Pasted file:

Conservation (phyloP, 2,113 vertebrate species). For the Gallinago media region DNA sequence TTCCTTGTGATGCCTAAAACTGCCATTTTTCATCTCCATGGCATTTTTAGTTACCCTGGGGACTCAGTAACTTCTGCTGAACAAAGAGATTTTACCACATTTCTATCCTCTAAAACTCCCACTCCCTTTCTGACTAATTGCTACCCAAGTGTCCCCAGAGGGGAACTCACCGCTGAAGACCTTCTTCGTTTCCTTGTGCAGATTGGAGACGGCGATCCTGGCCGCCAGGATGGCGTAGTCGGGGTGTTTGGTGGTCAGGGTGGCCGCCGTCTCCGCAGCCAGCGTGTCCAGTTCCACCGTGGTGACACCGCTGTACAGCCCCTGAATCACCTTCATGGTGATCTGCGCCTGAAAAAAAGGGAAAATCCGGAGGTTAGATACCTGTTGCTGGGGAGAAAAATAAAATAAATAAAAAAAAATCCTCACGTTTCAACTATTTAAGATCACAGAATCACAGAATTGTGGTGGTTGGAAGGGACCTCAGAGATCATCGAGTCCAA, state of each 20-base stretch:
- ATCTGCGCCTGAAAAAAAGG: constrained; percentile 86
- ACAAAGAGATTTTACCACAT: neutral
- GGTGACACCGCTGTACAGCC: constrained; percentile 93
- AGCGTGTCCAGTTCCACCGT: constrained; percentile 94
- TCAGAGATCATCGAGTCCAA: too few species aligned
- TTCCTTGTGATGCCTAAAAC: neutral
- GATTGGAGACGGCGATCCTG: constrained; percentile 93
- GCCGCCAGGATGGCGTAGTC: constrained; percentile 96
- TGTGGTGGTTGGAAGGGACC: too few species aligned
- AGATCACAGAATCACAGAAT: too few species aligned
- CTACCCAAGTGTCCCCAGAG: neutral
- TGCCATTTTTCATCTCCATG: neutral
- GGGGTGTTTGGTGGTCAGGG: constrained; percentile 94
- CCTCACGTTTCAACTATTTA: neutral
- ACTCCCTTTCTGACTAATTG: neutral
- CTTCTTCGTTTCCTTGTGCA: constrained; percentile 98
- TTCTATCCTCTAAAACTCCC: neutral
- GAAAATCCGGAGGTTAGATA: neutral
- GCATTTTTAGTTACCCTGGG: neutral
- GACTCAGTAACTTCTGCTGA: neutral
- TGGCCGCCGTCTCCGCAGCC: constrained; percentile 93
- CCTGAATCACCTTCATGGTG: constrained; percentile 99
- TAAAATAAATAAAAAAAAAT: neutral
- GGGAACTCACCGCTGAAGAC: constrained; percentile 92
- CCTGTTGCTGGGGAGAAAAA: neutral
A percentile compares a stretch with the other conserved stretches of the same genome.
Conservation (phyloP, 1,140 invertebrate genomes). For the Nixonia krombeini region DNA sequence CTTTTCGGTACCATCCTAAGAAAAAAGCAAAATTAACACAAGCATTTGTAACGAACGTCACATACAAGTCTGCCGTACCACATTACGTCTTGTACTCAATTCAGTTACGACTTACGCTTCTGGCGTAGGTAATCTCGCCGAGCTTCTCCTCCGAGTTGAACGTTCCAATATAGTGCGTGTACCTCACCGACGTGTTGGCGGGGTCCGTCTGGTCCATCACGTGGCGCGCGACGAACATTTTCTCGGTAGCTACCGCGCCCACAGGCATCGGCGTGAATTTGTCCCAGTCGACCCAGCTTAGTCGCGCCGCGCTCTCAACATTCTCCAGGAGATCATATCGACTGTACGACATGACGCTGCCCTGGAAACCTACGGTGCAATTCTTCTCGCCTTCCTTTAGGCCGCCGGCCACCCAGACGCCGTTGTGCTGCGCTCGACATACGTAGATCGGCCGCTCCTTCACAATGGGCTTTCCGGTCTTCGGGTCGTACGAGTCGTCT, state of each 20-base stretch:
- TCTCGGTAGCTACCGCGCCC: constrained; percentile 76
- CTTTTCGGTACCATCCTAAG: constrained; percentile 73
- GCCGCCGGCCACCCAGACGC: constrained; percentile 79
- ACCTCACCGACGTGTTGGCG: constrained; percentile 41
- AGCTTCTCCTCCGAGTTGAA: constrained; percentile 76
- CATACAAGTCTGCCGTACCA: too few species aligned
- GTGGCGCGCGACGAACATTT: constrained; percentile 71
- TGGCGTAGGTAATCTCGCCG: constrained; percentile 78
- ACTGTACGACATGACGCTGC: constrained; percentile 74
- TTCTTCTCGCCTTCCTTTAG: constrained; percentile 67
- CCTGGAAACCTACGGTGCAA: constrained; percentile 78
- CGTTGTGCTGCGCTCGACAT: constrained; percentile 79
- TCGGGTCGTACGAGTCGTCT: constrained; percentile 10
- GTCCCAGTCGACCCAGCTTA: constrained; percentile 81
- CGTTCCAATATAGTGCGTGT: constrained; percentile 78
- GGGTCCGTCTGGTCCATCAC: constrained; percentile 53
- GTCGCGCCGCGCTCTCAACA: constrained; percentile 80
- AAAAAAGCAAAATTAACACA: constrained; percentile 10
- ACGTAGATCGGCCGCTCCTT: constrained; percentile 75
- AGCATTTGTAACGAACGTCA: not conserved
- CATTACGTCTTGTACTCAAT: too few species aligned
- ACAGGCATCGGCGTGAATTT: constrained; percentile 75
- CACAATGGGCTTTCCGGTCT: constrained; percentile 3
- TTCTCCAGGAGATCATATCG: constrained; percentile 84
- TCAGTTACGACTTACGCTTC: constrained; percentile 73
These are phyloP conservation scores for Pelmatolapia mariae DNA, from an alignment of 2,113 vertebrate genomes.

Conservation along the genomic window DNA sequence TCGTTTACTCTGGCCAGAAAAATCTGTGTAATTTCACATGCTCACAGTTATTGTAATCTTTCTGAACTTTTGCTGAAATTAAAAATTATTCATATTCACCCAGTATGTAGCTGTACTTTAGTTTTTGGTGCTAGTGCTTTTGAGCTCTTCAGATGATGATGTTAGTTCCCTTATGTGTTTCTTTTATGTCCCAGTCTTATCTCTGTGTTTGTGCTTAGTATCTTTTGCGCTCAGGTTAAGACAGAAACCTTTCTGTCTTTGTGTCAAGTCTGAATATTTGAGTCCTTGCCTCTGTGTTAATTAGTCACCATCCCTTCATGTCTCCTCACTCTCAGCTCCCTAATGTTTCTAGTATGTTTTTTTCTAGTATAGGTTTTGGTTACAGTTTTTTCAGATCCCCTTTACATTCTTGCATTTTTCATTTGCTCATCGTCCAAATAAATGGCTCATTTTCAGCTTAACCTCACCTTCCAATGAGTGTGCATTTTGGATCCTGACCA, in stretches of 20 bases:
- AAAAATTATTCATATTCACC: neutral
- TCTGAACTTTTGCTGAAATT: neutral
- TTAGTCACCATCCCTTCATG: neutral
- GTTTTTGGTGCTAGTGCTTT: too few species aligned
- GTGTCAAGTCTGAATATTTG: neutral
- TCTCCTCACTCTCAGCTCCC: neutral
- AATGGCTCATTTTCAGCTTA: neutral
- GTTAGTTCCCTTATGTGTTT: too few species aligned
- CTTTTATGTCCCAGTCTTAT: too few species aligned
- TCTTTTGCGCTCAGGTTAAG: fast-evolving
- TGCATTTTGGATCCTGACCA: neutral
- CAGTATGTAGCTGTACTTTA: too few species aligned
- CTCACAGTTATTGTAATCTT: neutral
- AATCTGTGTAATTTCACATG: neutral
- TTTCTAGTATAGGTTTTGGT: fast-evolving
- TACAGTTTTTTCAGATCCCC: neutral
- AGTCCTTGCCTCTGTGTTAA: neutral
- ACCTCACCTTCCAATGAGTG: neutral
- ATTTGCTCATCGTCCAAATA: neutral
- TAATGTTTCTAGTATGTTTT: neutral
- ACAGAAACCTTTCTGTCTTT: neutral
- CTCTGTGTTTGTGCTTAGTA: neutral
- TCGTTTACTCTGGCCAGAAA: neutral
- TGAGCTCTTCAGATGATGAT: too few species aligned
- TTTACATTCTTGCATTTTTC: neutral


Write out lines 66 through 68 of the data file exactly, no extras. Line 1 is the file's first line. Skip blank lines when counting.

- TGCATTTTGGATCCTGACCA: neutral
- CAGTATGTAGCTGTACTTTA: too few species aligned
- CTCACAGTTATTGTAATCTT: neutral